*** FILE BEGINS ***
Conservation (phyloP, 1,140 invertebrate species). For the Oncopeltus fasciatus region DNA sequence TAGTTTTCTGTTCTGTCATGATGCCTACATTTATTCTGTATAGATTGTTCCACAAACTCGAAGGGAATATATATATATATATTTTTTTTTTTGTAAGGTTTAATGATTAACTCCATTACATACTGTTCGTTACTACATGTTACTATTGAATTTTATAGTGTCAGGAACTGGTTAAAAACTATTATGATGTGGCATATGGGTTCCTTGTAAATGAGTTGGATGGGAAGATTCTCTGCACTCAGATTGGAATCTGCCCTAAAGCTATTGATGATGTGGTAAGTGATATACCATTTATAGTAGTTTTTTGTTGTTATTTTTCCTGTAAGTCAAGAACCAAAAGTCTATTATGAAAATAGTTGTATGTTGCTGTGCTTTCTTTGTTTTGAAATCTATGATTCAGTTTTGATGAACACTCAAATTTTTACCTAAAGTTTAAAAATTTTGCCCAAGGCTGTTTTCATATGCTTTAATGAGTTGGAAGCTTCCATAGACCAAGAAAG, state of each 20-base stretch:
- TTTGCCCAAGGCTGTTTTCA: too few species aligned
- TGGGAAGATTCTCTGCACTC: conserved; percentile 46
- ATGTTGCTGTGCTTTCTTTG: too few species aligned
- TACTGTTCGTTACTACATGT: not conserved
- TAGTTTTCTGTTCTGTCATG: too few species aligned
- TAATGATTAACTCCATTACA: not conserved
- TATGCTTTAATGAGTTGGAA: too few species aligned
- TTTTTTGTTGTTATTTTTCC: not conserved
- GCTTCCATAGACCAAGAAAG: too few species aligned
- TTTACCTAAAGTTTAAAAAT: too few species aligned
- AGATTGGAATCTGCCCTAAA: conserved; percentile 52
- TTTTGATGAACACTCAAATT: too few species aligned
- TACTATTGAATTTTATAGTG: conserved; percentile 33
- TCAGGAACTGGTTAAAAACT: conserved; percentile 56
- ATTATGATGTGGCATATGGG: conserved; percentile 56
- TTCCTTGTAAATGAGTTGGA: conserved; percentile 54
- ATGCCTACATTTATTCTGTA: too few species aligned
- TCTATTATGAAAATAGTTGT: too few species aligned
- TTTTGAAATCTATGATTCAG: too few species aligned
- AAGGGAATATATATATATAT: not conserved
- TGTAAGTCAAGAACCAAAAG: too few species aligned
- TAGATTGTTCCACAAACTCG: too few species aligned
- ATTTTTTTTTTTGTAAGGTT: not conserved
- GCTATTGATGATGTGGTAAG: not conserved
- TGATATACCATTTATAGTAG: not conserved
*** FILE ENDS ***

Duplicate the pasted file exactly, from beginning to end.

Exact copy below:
Conservation (phyloP, 1,140 invertebrate species). For the Oncopeltus fasciatus region DNA sequence TAGTTTTCTGTTCTGTCATGATGCCTACATTTATTCTGTATAGATTGTTCCACAAACTCGAAGGGAATATATATATATATATTTTTTTTTTTGTAAGGTTTAATGATTAACTCCATTACATACTGTTCGTTACTACATGTTACTATTGAATTTTATAGTGTCAGGAACTGGTTAAAAACTATTATGATGTGGCATATGGGTTCCTTGTAAATGAGTTGGATGGGAAGATTCTCTGCACTCAGATTGGAATCTGCCCTAAAGCTATTGATGATGTGGTAAGTGATATACCATTTATAGTAGTTTTTTGTTGTTATTTTTCCTGTAAGTCAAGAACCAAAAGTCTATTATGAAAATAGTTGTATGTTGCTGTGCTTTCTTTGTTTTGAAATCTATGATTCAGTTTTGATGAACACTCAAATTTTTACCTAAAGTTTAAAAATTTTGCCCAAGGCTGTTTTCATATGCTTTAATGAGTTGGAAGCTTCCATAGACCAAGAAAG, state of each 20-base stretch:
- TTTGCCCAAGGCTGTTTTCA: too few species aligned
- TGGGAAGATTCTCTGCACTC: conserved; percentile 46
- ATGTTGCTGTGCTTTCTTTG: too few species aligned
- TACTGTTCGTTACTACATGT: not conserved
- TAGTTTTCTGTTCTGTCATG: too few species aligned
- TAATGATTAACTCCATTACA: not conserved
- TATGCTTTAATGAGTTGGAA: too few species aligned
- TTTTTTGTTGTTATTTTTCC: not conserved
- GCTTCCATAGACCAAGAAAG: too few species aligned
- TTTACCTAAAGTTTAAAAAT: too few species aligned
- AGATTGGAATCTGCCCTAAA: conserved; percentile 52
- TTTTGATGAACACTCAAATT: too few species aligned
- TACTATTGAATTTTATAGTG: conserved; percentile 33
- TCAGGAACTGGTTAAAAACT: conserved; percentile 56
- ATTATGATGTGGCATATGGG: conserved; percentile 56
- TTCCTTGTAAATGAGTTGGA: conserved; percentile 54
- ATGCCTACATTTATTCTGTA: too few species aligned
- TCTATTATGAAAATAGTTGT: too few species aligned
- TTTTGAAATCTATGATTCAG: too few species aligned
- AAGGGAATATATATATATAT: not conserved
- TGTAAGTCAAGAACCAAAAG: too few species aligned
- TAGATTGTTCCACAAACTCG: too few species aligned
- ATTTTTTTTTTTGTAAGGTT: not conserved
- GCTATTGATGATGTGGTAAG: not conserved
- TGATATACCATTTATAGTAG: not conserved